The 2002 Doha Declaration confirmed that the TRIPS agreement should not prevent members from taking the necessary steps to protect public health. Despite this recognition, less developed countries have argued that flexible TRIPS provisions, such as mandatory licensing, are almost impossible to obtain. The least developed countries, in particular, have made their young domestic manufacturing and technological industries proof of the infallible policy. The ON TRIPS agreement is a minimum model agreement that allows members to more broadly protect intellectual property protection on demand. Members are free to determine the appropriate method of transposing the provisions of the agreement into their own legal and practical order. An agreement reached in 2003 relaxed domestic market requirements and allows developing countries to export to other countries with a public health problem as long as exported drugs are not part of a trade or industrial policy.  Drugs exported under such regulations may be packaged or coloured differently to prevent them from affecting the markets of industrialized countries. There are three main features of the TRIPS agreement that are discussed below: the plus member conditions, which impose standards beyond TRIPS, have also been discussed.  These free trade agreements contain conditions that limit the ability of governments to introduce competition for generic drug manufacturers. In particular, the United States has been criticized for promoting protection far beyond the standards prescribed by the TRIPS. The U.S. free trade agreements with Australia, Morocco and Bahrain have expanded patentability by making patents available for new uses of known products.  The TRIPS agreement authorizes the granting of compulsory licences at the discretion of a country.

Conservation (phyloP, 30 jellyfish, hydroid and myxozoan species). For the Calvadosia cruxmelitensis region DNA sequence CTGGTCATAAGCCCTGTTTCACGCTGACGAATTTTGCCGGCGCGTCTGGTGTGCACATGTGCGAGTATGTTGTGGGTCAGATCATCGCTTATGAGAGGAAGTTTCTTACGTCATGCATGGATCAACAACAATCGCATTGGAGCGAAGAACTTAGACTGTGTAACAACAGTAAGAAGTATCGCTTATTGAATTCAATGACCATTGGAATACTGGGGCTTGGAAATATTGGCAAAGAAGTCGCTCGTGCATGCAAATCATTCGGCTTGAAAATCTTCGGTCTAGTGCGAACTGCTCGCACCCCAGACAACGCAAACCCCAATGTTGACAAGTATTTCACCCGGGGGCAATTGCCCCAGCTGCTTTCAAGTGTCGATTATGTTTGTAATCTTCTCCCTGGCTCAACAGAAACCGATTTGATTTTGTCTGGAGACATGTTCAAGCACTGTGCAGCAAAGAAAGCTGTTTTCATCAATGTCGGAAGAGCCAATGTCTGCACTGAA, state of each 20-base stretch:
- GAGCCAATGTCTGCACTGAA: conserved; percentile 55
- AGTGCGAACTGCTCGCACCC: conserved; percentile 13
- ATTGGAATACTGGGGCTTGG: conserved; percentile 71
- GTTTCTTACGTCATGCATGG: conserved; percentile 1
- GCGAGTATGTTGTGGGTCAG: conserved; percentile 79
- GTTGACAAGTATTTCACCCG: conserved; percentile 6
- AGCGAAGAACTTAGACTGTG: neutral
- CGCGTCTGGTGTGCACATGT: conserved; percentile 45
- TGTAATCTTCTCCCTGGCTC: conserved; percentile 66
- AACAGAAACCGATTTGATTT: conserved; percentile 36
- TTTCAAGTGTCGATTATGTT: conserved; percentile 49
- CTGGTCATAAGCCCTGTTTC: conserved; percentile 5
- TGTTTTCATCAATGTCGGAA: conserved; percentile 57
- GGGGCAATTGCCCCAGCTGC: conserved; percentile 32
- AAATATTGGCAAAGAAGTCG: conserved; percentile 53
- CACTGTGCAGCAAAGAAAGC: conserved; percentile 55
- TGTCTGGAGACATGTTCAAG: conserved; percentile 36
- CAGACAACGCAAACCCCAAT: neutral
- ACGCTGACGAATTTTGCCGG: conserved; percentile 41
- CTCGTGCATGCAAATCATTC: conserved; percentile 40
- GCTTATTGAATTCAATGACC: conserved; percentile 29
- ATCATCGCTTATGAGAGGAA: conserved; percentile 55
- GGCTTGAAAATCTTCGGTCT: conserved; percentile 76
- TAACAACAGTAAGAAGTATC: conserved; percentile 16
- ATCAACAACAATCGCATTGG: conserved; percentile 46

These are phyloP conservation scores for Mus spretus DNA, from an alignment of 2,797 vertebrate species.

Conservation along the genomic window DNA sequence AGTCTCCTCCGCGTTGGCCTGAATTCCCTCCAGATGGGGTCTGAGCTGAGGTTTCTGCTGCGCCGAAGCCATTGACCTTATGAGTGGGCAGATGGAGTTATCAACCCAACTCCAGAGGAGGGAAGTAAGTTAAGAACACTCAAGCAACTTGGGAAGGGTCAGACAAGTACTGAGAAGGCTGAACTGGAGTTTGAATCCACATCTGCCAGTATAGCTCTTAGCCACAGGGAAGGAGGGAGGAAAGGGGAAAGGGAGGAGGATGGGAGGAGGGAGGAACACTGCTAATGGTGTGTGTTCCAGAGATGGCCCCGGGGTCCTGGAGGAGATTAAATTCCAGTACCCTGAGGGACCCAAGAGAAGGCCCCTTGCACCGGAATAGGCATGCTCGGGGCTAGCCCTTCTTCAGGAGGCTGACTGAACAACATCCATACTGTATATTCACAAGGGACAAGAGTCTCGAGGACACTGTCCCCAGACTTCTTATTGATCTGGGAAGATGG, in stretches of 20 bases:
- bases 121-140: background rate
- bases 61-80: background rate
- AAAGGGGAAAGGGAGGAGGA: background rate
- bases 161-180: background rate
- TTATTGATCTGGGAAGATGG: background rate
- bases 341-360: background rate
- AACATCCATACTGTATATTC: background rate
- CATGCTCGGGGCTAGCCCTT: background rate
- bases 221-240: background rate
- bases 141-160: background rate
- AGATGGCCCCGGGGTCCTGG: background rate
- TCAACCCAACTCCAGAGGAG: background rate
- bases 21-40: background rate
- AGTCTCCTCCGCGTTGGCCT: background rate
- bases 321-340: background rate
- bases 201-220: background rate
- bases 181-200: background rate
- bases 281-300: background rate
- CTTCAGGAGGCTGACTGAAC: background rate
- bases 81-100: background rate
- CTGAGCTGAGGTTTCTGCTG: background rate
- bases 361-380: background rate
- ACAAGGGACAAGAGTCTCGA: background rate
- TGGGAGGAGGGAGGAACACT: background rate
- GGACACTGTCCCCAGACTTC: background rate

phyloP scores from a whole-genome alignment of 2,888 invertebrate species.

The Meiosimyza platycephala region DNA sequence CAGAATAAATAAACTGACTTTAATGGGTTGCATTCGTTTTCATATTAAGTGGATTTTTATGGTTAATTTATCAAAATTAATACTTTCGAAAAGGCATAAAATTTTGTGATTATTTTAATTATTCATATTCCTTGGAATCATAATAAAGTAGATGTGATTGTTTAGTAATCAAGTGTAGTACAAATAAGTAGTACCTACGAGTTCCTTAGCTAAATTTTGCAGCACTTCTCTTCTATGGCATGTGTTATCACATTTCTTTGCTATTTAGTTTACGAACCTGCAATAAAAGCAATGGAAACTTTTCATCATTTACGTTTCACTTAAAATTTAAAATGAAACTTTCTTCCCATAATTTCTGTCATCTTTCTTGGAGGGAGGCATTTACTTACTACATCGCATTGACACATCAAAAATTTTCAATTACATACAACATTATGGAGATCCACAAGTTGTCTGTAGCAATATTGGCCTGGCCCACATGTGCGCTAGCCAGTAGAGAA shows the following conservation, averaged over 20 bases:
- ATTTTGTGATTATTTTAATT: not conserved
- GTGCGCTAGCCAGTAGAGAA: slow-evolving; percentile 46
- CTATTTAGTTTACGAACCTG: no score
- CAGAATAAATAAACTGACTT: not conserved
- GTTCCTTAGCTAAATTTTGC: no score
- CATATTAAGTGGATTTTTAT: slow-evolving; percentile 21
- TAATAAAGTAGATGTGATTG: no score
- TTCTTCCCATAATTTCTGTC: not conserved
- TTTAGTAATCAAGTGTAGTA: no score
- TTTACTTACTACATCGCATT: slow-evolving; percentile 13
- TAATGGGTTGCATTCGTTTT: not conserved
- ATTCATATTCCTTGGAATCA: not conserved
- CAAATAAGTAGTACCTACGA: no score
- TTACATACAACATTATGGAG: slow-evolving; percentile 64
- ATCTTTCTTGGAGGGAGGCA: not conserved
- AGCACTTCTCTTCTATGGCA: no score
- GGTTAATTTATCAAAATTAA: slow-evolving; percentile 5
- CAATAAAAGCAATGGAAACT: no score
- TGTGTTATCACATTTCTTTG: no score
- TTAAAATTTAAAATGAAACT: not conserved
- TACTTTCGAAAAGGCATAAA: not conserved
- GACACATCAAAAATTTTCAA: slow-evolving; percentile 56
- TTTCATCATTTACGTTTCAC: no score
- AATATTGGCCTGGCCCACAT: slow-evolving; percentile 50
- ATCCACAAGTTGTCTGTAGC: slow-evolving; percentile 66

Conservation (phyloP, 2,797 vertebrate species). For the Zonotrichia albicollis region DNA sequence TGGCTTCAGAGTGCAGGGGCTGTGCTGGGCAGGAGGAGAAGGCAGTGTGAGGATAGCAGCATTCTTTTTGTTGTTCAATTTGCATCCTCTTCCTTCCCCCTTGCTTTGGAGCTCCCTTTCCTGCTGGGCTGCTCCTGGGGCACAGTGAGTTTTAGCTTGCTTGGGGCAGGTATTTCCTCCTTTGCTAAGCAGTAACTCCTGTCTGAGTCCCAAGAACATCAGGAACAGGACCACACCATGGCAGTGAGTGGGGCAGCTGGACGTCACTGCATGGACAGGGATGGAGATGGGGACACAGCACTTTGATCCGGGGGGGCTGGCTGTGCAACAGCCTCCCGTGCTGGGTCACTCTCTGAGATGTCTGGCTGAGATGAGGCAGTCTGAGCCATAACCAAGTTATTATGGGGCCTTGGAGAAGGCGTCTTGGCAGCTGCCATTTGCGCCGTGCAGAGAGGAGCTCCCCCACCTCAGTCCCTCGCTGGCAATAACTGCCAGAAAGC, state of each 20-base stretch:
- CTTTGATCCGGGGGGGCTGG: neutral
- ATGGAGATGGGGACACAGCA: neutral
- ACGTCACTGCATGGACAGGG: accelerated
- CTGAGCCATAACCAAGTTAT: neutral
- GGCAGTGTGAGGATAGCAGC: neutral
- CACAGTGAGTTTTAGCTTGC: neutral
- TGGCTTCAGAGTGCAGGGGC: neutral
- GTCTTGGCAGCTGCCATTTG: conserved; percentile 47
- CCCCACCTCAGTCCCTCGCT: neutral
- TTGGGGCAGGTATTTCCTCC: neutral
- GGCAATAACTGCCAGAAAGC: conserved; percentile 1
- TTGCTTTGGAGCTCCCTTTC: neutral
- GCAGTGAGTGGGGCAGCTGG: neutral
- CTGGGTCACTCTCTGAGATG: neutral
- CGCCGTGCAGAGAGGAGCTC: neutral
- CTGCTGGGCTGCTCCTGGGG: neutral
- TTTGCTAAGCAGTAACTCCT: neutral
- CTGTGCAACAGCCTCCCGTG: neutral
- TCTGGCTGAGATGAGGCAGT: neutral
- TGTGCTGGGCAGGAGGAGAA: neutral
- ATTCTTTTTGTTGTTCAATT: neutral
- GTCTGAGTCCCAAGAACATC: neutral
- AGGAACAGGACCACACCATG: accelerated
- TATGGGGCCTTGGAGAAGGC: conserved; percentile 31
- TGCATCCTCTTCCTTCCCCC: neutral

The terms of trips plus in the U.S. Free Trade Agreement with Australia, Jordan, Singapore and Vietnam have limited the application of mandatory licences to emergencies, remedies for cartels and abuse of dominance, and cases of non-commercial public use.  Trade Related Intellectual Property Rights (ADPIC) is an internationally recognized and managed agreement on intellectual property regulation that is internationally recognized and managed by the World Trade Organization. The agreement was negotiated at the end of Uruguay`s round of the 1994 General Agreement on Tariffs and Trade (GATT), when the United Nations of the United States, with the help of the European Union, Japan and other industrialized countries, lobbied intensively. The second part of the ON TRIPS agreement deals with different types of intellectual property rights and their protection.